This year has seen the construction industry change in a number of ways. Many companies have had to adapt to the pandemic as in-person work and socializing became a potential safety concern. As a result, at least 70% of businesses in the industry have increased or maintained their current investment into digitalization. That has allowed them to work remotely in some cases and complete work faster. Some business leaders have even noted that what used to take up 10 months of their time is now only taking 10 days.
With this newfound efficiency, companies have become even more open to embracing new technology. For instance, recently, this past August, On-Site Magazine noted that more and more contractors are starting to use wireless concrete monitoring sensors to minimize the labor and costs involved in their work.
A few sensor brands in particular seemed to catch the magazine’s attention. And one of them happened to be the Maturix® Smart Concrete® Sensors.
Describing how the Maturix® Sensors are not only designed to be reused, the publication went on to discuss how these sensors combine the ability to monitor concrete temperature and strength wirelessly with the ability to transmit that data anywhere using cloud-based technology. With these two features, there’s no need to go on-site to physically collect data. And when granted access to that data, anyone on the team from anywhere can receive it so long as they have a connected device. They can even set up alerts so that anyone involved knows if the concrete is going over or below certain temperature and strength thresholds.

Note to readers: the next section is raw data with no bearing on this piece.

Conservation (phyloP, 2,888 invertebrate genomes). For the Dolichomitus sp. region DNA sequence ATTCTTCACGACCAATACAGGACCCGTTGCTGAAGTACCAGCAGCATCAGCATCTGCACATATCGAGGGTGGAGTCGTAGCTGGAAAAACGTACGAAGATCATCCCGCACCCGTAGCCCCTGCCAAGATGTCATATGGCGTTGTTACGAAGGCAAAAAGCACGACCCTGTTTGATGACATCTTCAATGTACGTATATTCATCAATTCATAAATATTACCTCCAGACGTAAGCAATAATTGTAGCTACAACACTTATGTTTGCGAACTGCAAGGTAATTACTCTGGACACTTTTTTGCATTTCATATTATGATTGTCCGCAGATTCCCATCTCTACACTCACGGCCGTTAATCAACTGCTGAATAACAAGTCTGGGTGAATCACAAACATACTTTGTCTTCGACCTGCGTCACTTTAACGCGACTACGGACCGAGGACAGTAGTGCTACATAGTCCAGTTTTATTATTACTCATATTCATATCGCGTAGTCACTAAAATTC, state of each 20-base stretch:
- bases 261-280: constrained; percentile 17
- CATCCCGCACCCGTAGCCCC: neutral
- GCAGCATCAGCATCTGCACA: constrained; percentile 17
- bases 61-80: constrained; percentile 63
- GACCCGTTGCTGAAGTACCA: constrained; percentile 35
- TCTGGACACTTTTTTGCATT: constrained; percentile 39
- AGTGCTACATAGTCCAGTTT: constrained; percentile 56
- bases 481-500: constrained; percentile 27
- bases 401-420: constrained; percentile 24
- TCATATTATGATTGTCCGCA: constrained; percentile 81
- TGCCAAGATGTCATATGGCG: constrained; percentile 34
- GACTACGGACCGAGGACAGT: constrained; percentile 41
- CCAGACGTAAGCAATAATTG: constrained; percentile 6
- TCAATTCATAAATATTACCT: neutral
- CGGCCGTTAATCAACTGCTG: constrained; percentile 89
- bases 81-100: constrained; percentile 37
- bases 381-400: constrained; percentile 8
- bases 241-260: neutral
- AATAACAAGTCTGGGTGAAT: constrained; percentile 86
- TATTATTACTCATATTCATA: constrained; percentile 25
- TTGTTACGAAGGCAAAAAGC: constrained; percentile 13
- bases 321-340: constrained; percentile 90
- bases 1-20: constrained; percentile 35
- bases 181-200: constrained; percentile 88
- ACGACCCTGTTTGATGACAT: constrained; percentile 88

In short, it’s a game-changing type of technology, giving construction workers better awareness of how well their concrete develops and was even labeled as the “next evolution for the concrete industry” in On-Site Magazine.
But out of all this progressive technology, why did Maturix capture their interest? How will it help the industry evolve? And what can we expect next from the company that created it?
To help us see into this future of construction, I spoke with Casper Harlev, the co-creator of Maturix and Sensohive Technologies ApS’ CEO.
So, your Maturix Sensors have recently been called the next evolution for the construction industry. What got you and your team interested in making such revolutionary technology?
We are on a mission to improve how the construction industry works with concrete. Currently, the industry spends a lot of resources (e.g., time, materials, and energy) on manufacturing and casting concrete. And this industry is also by far one of the least digitized industries out there. Because of that, our team does see many opportunities to bridge the gap between new, advanced technology and the needs of the traditional market. In short, we believe in building awesome products using modern technology and smart sensors to boost the industry’s efficiency.